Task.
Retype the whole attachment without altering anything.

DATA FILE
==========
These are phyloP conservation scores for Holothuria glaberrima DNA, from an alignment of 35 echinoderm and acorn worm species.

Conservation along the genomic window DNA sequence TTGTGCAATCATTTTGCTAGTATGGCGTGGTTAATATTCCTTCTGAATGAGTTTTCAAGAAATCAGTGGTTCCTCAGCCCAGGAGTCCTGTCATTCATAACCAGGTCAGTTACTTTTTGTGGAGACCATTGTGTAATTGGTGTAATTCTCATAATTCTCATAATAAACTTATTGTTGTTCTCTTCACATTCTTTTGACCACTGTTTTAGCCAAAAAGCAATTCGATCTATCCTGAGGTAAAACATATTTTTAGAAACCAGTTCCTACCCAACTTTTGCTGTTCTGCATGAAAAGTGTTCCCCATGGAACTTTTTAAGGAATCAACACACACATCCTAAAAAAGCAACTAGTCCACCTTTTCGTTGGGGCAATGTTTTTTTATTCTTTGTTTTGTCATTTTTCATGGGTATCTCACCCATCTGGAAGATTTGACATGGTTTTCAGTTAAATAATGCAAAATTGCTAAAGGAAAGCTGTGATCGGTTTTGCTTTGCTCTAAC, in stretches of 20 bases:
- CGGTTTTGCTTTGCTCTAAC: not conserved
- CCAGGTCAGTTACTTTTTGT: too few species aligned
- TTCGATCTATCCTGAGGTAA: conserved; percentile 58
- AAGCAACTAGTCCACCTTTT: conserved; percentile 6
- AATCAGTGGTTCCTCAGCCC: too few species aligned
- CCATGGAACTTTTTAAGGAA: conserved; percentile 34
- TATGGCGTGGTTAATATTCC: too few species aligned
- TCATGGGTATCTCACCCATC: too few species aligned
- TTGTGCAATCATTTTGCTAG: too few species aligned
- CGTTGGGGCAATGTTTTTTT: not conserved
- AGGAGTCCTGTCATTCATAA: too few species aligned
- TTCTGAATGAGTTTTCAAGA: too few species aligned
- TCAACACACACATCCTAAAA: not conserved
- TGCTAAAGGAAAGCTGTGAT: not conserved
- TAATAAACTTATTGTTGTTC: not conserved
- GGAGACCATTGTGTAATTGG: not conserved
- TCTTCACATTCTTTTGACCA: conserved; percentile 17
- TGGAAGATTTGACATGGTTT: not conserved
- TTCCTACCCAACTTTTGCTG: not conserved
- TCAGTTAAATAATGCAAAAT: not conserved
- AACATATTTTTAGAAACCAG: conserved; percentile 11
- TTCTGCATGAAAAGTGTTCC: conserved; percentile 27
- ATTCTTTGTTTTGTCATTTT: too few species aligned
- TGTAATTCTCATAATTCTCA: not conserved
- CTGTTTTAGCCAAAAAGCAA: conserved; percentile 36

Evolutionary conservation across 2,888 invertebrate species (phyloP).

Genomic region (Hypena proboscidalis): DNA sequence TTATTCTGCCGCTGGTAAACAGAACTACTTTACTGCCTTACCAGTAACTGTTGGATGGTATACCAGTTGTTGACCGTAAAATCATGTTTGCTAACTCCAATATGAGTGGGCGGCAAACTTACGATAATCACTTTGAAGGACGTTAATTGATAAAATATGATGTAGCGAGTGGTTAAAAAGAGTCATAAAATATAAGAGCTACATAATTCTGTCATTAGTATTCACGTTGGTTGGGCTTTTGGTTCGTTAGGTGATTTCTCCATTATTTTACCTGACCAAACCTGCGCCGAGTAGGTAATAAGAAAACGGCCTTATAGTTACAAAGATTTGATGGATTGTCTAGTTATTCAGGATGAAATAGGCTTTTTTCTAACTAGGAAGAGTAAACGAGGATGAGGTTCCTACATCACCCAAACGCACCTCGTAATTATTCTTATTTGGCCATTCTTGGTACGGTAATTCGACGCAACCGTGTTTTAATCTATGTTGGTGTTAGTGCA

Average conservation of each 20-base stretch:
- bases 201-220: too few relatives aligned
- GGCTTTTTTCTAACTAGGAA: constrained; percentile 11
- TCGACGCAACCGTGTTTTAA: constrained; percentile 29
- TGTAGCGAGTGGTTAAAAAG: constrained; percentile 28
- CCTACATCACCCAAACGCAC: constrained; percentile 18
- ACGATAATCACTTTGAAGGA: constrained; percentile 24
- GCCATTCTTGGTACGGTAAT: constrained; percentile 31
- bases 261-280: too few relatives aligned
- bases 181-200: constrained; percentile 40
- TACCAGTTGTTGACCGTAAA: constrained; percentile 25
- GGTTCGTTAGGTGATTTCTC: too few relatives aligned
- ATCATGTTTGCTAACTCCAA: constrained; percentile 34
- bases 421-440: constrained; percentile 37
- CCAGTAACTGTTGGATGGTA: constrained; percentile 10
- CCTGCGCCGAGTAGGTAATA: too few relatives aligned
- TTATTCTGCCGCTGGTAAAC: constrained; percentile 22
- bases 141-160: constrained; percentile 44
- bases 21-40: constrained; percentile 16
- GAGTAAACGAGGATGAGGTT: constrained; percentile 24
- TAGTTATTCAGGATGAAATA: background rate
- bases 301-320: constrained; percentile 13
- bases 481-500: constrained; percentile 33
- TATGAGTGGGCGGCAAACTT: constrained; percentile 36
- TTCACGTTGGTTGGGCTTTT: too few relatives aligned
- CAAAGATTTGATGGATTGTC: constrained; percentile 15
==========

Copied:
These are phyloP conservation scores for Holothuria glaberrima DNA, from an alignment of 35 echinoderm and acorn worm species.

Conservation along the genomic window DNA sequence TTGTGCAATCATTTTGCTAGTATGGCGTGGTTAATATTCCTTCTGAATGAGTTTTCAAGAAATCAGTGGTTCCTCAGCCCAGGAGTCCTGTCATTCATAACCAGGTCAGTTACTTTTTGTGGAGACCATTGTGTAATTGGTGTAATTCTCATAATTCTCATAATAAACTTATTGTTGTTCTCTTCACATTCTTTTGACCACTGTTTTAGCCAAAAAGCAATTCGATCTATCCTGAGGTAAAACATATTTTTAGAAACCAGTTCCTACCCAACTTTTGCTGTTCTGCATGAAAAGTGTTCCCCATGGAACTTTTTAAGGAATCAACACACACATCCTAAAAAAGCAACTAGTCCACCTTTTCGTTGGGGCAATGTTTTTTTATTCTTTGTTTTGTCATTTTTCATGGGTATCTCACCCATCTGGAAGATTTGACATGGTTTTCAGTTAAATAATGCAAAATTGCTAAAGGAAAGCTGTGATCGGTTTTGCTTTGCTCTAAC, in stretches of 20 bases:
- CGGTTTTGCTTTGCTCTAAC: not conserved
- CCAGGTCAGTTACTTTTTGT: too few species aligned
- TTCGATCTATCCTGAGGTAA: conserved; percentile 58
- AAGCAACTAGTCCACCTTTT: conserved; percentile 6
- AATCAGTGGTTCCTCAGCCC: too few species aligned
- CCATGGAACTTTTTAAGGAA: conserved; percentile 34
- TATGGCGTGGTTAATATTCC: too few species aligned
- TCATGGGTATCTCACCCATC: too few species aligned
- TTGTGCAATCATTTTGCTAG: too few species aligned
- CGTTGGGGCAATGTTTTTTT: not conserved
- AGGAGTCCTGTCATTCATAA: too few species aligned
- TTCTGAATGAGTTTTCAAGA: too few species aligned
- TCAACACACACATCCTAAAA: not conserved
- TGCTAAAGGAAAGCTGTGAT: not conserved
- TAATAAACTTATTGTTGTTC: not conserved
- GGAGACCATTGTGTAATTGG: not conserved
- TCTTCACATTCTTTTGACCA: conserved; percentile 17
- TGGAAGATTTGACATGGTTT: not conserved
- TTCCTACCCAACTTTTGCTG: not conserved
- TCAGTTAAATAATGCAAAAT: not conserved
- AACATATTTTTAGAAACCAG: conserved; percentile 11
- TTCTGCATGAAAAGTGTTCC: conserved; percentile 27
- ATTCTTTGTTTTGTCATTTT: too few species aligned
- TGTAATTCTCATAATTCTCA: not conserved
- CTGTTTTAGCCAAAAAGCAA: conserved; percentile 36

Evolutionary conservation across 2,888 invertebrate species (phyloP).

Genomic region (Hypena proboscidalis): DNA sequence TTATTCTGCCGCTGGTAAACAGAACTACTTTACTGCCTTACCAGTAACTGTTGGATGGTATACCAGTTGTTGACCGTAAAATCATGTTTGCTAACTCCAATATGAGTGGGCGGCAAACTTACGATAATCACTTTGAAGGACGTTAATTGATAAAATATGATGTAGCGAGTGGTTAAAAAGAGTCATAAAATATAAGAGCTACATAATTCTGTCATTAGTATTCACGTTGGTTGGGCTTTTGGTTCGTTAGGTGATTTCTCCATTATTTTACCTGACCAAACCTGCGCCGAGTAGGTAATAAGAAAACGGCCTTATAGTTACAAAGATTTGATGGATTGTCTAGTTATTCAGGATGAAATAGGCTTTTTTCTAACTAGGAAGAGTAAACGAGGATGAGGTTCCTACATCACCCAAACGCACCTCGTAATTATTCTTATTTGGCCATTCTTGGTACGGTAATTCGACGCAACCGTGTTTTAATCTATGTTGGTGTTAGTGCA

Average conservation of each 20-base stretch:
- bases 201-220: too few relatives aligned
- GGCTTTTTTCTAACTAGGAA: constrained; percentile 11
- TCGACGCAACCGTGTTTTAA: constrained; percentile 29
- TGTAGCGAGTGGTTAAAAAG: constrained; percentile 28
- CCTACATCACCCAAACGCAC: constrained; percentile 18
- ACGATAATCACTTTGAAGGA: constrained; percentile 24
- GCCATTCTTGGTACGGTAAT: constrained; percentile 31
- bases 261-280: too few relatives aligned
- bases 181-200: constrained; percentile 40
- TACCAGTTGTTGACCGTAAA: constrained; percentile 25
- GGTTCGTTAGGTGATTTCTC: too few relatives aligned
- ATCATGTTTGCTAACTCCAA: constrained; percentile 34
- bases 421-440: constrained; percentile 37
- CCAGTAACTGTTGGATGGTA: constrained; percentile 10
- CCTGCGCCGAGTAGGTAATA: too few relatives aligned
- TTATTCTGCCGCTGGTAAAC: constrained; percentile 22
- bases 141-160: constrained; percentile 44
- bases 21-40: constrained; percentile 16
- GAGTAAACGAGGATGAGGTT: constrained; percentile 24
- TAGTTATTCAGGATGAAATA: background rate
- bases 301-320: constrained; percentile 13
- bases 481-500: constrained; percentile 33
- TATGAGTGGGCGGCAAACTT: constrained; percentile 36
- TTCACGTTGGTTGGGCTTTT: too few relatives aligned
- CAAAGATTTGATGGATTGTC: constrained; percentile 15